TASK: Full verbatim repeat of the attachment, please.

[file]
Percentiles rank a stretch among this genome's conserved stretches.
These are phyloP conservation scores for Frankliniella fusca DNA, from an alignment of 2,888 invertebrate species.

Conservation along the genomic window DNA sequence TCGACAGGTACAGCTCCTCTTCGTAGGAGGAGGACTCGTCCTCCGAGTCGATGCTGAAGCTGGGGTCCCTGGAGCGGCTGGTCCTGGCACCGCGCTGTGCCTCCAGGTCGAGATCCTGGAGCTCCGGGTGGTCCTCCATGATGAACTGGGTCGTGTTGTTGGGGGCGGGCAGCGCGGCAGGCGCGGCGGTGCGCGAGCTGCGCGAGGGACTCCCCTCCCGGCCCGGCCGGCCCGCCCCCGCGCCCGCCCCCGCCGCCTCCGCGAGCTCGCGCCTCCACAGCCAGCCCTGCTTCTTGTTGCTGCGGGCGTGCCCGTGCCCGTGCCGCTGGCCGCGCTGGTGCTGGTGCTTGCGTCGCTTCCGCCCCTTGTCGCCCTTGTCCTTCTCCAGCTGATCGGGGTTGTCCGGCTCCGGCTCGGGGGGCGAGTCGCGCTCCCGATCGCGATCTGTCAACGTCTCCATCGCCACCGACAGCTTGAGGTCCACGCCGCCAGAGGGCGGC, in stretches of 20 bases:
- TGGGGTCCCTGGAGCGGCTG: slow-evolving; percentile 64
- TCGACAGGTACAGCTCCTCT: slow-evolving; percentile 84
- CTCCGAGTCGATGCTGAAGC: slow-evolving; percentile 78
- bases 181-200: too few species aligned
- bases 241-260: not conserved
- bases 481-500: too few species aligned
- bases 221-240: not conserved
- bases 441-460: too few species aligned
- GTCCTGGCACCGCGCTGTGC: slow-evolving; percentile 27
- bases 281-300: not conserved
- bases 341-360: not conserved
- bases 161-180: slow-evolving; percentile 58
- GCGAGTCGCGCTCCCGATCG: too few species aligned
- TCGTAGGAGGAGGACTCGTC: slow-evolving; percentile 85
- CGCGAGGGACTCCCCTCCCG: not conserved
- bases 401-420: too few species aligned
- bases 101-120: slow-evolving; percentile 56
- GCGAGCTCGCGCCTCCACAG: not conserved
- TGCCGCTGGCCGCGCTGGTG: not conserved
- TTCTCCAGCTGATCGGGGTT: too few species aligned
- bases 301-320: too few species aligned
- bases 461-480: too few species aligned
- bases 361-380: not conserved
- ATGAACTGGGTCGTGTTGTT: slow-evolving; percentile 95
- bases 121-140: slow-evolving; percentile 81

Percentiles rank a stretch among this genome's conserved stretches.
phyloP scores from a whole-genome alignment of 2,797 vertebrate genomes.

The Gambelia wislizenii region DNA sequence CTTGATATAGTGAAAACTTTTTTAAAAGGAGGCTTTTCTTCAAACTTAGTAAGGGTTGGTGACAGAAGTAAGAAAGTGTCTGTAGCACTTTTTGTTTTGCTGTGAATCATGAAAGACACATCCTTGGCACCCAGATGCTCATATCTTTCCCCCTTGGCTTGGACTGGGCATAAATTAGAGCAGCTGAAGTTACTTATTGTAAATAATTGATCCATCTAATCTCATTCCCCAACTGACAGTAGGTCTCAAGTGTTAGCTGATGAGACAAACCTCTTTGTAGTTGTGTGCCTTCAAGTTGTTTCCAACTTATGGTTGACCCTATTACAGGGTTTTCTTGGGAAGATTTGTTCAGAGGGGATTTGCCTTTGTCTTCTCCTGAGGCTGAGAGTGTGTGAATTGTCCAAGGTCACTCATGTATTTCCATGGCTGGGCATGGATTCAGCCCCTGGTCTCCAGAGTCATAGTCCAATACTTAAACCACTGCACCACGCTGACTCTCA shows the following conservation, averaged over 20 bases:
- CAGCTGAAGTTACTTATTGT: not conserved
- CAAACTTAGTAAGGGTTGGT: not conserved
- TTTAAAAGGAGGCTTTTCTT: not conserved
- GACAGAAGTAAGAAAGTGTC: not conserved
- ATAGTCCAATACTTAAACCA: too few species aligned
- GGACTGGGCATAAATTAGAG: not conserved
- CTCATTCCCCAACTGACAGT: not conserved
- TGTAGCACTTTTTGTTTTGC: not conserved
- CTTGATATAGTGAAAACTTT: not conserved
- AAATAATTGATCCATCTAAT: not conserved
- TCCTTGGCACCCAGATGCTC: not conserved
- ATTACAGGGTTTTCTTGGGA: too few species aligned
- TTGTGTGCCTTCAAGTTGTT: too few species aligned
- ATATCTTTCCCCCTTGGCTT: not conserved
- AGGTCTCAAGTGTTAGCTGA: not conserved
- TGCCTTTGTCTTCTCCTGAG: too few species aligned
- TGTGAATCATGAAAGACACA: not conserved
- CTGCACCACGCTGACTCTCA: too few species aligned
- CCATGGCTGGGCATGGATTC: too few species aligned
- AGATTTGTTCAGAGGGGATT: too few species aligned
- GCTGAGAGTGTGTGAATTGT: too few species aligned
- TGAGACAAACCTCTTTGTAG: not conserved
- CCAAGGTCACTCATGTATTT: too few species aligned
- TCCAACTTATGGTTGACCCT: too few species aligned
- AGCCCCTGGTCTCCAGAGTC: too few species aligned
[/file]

Percentiles rank a stretch among this genome's conserved stretches.
These are phyloP conservation scores for Frankliniella fusca DNA, from an alignment of 2,888 invertebrate species.

Conservation along the genomic window DNA sequence TCGACAGGTACAGCTCCTCTTCGTAGGAGGAGGACTCGTCCTCCGAGTCGATGCTGAAGCTGGGGTCCCTGGAGCGGCTGGTCCTGGCACCGCGCTGTGCCTCCAGGTCGAGATCCTGGAGCTCCGGGTGGTCCTCCATGATGAACTGGGTCGTGTTGTTGGGGGCGGGCAGCGCGGCAGGCGCGGCGGTGCGCGAGCTGCGCGAGGGACTCCCCTCCCGGCCCGGCCGGCCCGCCCCCGCGCCCGCCCCCGCCGCCTCCGCGAGCTCGCGCCTCCACAGCCAGCCCTGCTTCTTGTTGCTGCGGGCGTGCCCGTGCCCGTGCCGCTGGCCGCGCTGGTGCTGGTGCTTGCGTCGCTTCCGCCCCTTGTCGCCCTTGTCCTTCTCCAGCTGATCGGGGTTGTCCGGCTCCGGCTCGGGGGGCGAGTCGCGCTCCCGATCGCGATCTGTCAACGTCTCCATCGCCACCGACAGCTTGAGGTCCACGCCGCCAGAGGGCGGC, in stretches of 20 bases:
- TGGGGTCCCTGGAGCGGCTG: slow-evolving; percentile 64
- TCGACAGGTACAGCTCCTCT: slow-evolving; percentile 84
- CTCCGAGTCGATGCTGAAGC: slow-evolving; percentile 78
- bases 181-200: too few species aligned
- bases 241-260: not conserved
- bases 481-500: too few species aligned
- bases 221-240: not conserved
- bases 441-460: too few species aligned
- GTCCTGGCACCGCGCTGTGC: slow-evolving; percentile 27
- bases 281-300: not conserved
- bases 341-360: not conserved
- bases 161-180: slow-evolving; percentile 58
- GCGAGTCGCGCTCCCGATCG: too few species aligned
- TCGTAGGAGGAGGACTCGTC: slow-evolving; percentile 85
- CGCGAGGGACTCCCCTCCCG: not conserved
- bases 401-420: too few species aligned
- bases 101-120: slow-evolving; percentile 56
- GCGAGCTCGCGCCTCCACAG: not conserved
- TGCCGCTGGCCGCGCTGGTG: not conserved
- TTCTCCAGCTGATCGGGGTT: too few species aligned
- bases 301-320: too few species aligned
- bases 461-480: too few species aligned
- bases 361-380: not conserved
- ATGAACTGGGTCGTGTTGTT: slow-evolving; percentile 95
- bases 121-140: slow-evolving; percentile 81

Percentiles rank a stretch among this genome's conserved stretches.
phyloP scores from a whole-genome alignment of 2,797 vertebrate genomes.

The Gambelia wislizenii region DNA sequence CTTGATATAGTGAAAACTTTTTTAAAAGGAGGCTTTTCTTCAAACTTAGTAAGGGTTGGTGACAGAAGTAAGAAAGTGTCTGTAGCACTTTTTGTTTTGCTGTGAATCATGAAAGACACATCCTTGGCACCCAGATGCTCATATCTTTCCCCCTTGGCTTGGACTGGGCATAAATTAGAGCAGCTGAAGTTACTTATTGTAAATAATTGATCCATCTAATCTCATTCCCCAACTGACAGTAGGTCTCAAGTGTTAGCTGATGAGACAAACCTCTTTGTAGTTGTGTGCCTTCAAGTTGTTTCCAACTTATGGTTGACCCTATTACAGGGTTTTCTTGGGAAGATTTGTTCAGAGGGGATTTGCCTTTGTCTTCTCCTGAGGCTGAGAGTGTGTGAATTGTCCAAGGTCACTCATGTATTTCCATGGCTGGGCATGGATTCAGCCCCTGGTCTCCAGAGTCATAGTCCAATACTTAAACCACTGCACCACGCTGACTCTCA shows the following conservation, averaged over 20 bases:
- CAGCTGAAGTTACTTATTGT: not conserved
- CAAACTTAGTAAGGGTTGGT: not conserved
- TTTAAAAGGAGGCTTTTCTT: not conserved
- GACAGAAGTAAGAAAGTGTC: not conserved
- ATAGTCCAATACTTAAACCA: too few species aligned
- GGACTGGGCATAAATTAGAG: not conserved
- CTCATTCCCCAACTGACAGT: not conserved
- TGTAGCACTTTTTGTTTTGC: not conserved
- CTTGATATAGTGAAAACTTT: not conserved
- AAATAATTGATCCATCTAAT: not conserved
- TCCTTGGCACCCAGATGCTC: not conserved
- ATTACAGGGTTTTCTTGGGA: too few species aligned
- TTGTGTGCCTTCAAGTTGTT: too few species aligned
- ATATCTTTCCCCCTTGGCTT: not conserved
- AGGTCTCAAGTGTTAGCTGA: not conserved
- TGCCTTTGTCTTCTCCTGAG: too few species aligned
- TGTGAATCATGAAAGACACA: not conserved
- CTGCACCACGCTGACTCTCA: too few species aligned
- CCATGGCTGGGCATGGATTC: too few species aligned
- AGATTTGTTCAGAGGGGATT: too few species aligned
- GCTGAGAGTGTGTGAATTGT: too few species aligned
- TGAGACAAACCTCTTTGTAG: not conserved
- CCAAGGTCACTCATGTATTT: too few species aligned
- TCCAACTTATGGTTGACCCT: too few species aligned
- AGCCCCTGGTCTCCAGAGTC: too few species aligned